This year the FreeBSD Foundation is celebrating its 20th anniversary. To commemorate those years of dedication to open source, we are going to take a look at the history of FreeBSD and what exactly the FreeBSD Foundation does. Join me, won’t you?
History of FreeBSD
Unix first appeared when God delivered the source code to the chosen people after they had fled Egypt. Okay, maybe that’s not exactly how that happened (but I’m sure a few greybeards think that is how it happened.).
Unix was first created in the early 70s and quickly took off among academic circles. In 1977, a student at the University of California at Berkeley named Bill Joy began working to compile different Unix tools to create the “first Berkeley Software Distribution, or 1BSD”. (If the name Bill Joy sounds familiar, its because he created the Vi text editor and was one of the co-founders of Sun Microsystems.)
The Berkeley Software Distribution version of Unix grew in popularity. Users would make their additions and bug fixes and send those updates back to the team at Berkeley. This user-generated content was then included in the next release of BSD.
In 1992, Bill and Lynne Jolitz released 386BSD, which was the first BSD to run on the commonly available Intel 386. The following year, 386BSD was “suffering rather severely from almost a year’s worth of neglect”.
So, Nate Williams, Rod Grimes, and Jordan Hubbard decided to fix that by creating an intermediate snapshot of 386BSD. This was originally done with the approval of Bill Jolitz. However, Bill withdrew his support. The developers decided to continue anyway by making it their own project.
The new project would be named FreeBSD. FreeBSD 1.0 was released in December of 1993. And the rest is history.
What the FreeBSD Foundation Does?
The FreeBSD Foundation was created in March of 2000. The foundation is a non-profit organization “dedicated to supporting and building the FreeBSD Project and community worldwide”. They raise funds to “fund and manage projects, sponsor FreeBSD events, Developer Summits and provide travel grants to FreeBSD developers”. The foundation takes care of all copyright, trademark, and other legal things having to do with FreeBSD.
As a result of its efforts to promote FreeBSD, here are just a few of the companies that use FreeBSD:
- Summersault Website Development
- Hobnob, Inc.
- Experts Exchange, LLC.
- Juniper Networks
- NetApp Data Fabric Group
- Verisign, Inc.
- and many more
Major Accomplishments of the FreeBSD Foundation
I asked Deb Goodkin, executive director of the FreeBSD Foundation, what were the biggest accomplishments of the Foundation in its 20-year history.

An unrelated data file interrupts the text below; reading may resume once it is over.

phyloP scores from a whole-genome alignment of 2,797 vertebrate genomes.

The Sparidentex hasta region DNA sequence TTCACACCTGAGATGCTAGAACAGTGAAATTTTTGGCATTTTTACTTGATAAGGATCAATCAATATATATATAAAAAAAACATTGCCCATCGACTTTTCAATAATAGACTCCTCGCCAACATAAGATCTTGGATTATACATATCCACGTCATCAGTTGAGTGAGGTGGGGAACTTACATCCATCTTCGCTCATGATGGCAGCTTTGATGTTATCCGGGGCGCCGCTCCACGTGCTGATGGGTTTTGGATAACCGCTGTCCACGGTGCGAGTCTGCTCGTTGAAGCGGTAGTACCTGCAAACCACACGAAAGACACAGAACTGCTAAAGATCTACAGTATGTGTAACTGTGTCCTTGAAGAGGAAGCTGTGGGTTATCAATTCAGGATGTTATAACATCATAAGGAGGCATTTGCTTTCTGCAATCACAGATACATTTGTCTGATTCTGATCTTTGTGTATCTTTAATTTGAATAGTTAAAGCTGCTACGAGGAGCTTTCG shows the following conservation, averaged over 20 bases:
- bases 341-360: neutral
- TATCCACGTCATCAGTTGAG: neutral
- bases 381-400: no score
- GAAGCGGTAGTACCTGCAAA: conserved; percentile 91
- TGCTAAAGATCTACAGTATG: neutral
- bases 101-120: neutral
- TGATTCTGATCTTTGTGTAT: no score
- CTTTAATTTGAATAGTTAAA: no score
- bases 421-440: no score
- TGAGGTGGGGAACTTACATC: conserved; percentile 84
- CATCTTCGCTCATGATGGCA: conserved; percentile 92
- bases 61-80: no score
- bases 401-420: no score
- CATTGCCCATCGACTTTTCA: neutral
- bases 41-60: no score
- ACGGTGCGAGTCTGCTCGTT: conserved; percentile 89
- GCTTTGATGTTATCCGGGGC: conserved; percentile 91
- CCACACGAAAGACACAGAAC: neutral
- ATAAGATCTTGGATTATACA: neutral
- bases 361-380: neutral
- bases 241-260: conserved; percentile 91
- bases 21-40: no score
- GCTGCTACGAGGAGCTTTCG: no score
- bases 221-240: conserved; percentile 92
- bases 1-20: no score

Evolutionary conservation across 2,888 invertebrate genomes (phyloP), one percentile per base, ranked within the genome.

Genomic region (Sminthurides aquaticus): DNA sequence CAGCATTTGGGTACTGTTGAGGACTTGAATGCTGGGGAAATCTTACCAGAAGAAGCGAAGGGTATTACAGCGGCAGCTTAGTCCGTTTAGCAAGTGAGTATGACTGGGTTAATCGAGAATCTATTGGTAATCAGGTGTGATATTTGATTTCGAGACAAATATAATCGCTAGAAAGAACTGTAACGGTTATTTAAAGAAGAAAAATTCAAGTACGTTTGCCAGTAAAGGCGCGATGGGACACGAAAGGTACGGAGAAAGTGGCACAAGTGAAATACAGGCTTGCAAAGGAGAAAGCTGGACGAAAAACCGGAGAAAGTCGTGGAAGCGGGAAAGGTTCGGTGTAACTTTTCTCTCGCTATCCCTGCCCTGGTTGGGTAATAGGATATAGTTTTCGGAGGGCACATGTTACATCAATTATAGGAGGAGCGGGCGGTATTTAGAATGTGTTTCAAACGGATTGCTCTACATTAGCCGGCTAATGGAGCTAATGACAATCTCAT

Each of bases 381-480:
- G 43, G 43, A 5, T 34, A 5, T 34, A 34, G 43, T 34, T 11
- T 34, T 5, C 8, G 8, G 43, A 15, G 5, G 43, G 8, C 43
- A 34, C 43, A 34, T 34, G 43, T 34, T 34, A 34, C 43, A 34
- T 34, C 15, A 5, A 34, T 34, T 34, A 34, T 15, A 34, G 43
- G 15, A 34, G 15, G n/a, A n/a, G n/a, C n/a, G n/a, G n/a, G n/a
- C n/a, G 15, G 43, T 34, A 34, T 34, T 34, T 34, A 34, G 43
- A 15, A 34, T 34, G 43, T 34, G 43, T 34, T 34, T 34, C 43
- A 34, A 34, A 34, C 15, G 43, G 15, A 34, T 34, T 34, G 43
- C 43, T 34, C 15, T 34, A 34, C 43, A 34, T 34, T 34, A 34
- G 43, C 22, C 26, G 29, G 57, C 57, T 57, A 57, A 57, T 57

As per their executive director, here are the biggest contributions of the FreeBSD foundation:
- In the earlier years, we built a strong partnership with Sun Microsystems, to provide certified Java binaries for FreeBSD.
- For over five years, FreeBSD Foundation provided a full-time Release Engineering Administrator who could focus on providing timely and reliable releases, as well as, improving and automating the processes going forward.
- Foundation employs full and part-time software developers to implement features and functionality, review code changes, and immediately respond to urgent problems that have significantly helped improve FreeBSD over the years.
- Advocating for FreeBSD around the world by giving FreeBSD presentations and workshops, creating training and educational material, and producing a FreeBSD magazine. Last year, the foundation promoted FreeBSD at 38 events around the world.
- FreeBSD Foundation also developed and produced the FreeBSD Journal 5 years ago, providing the first professionally created FreeBSD magazine.
- Foundation brought on a full-time software developer to oversee and improve the project’s continuous integration efforts.
- Security improvements – Provided a part-time person to step in as the Deputy Security Officer and help oversee, improve, and streamline the processes.
- With University of Waterloo Co-op program, 2-5 new college students actively contribute to the project each year.
- Management and support of the FreeBSD port to 64-bit ARM processors.
- Worked with National Day Foundation to declare 19th June as National FreeBSD Day.
In closing, I would like to applaud the FreeBSD Foundation for the work they have done in the last twenty years to support one of the top free and open-source operating systems. I hope that it continues to go strong. I also hope you have many more years of success.
FreeBSD might not be that popular among desktop users, but some Linux users switch to BSD to get their hands dirty with a more UNIX feel.
If you found this article interesting, please take a minute to share it on social media, Hacker News or Reddit.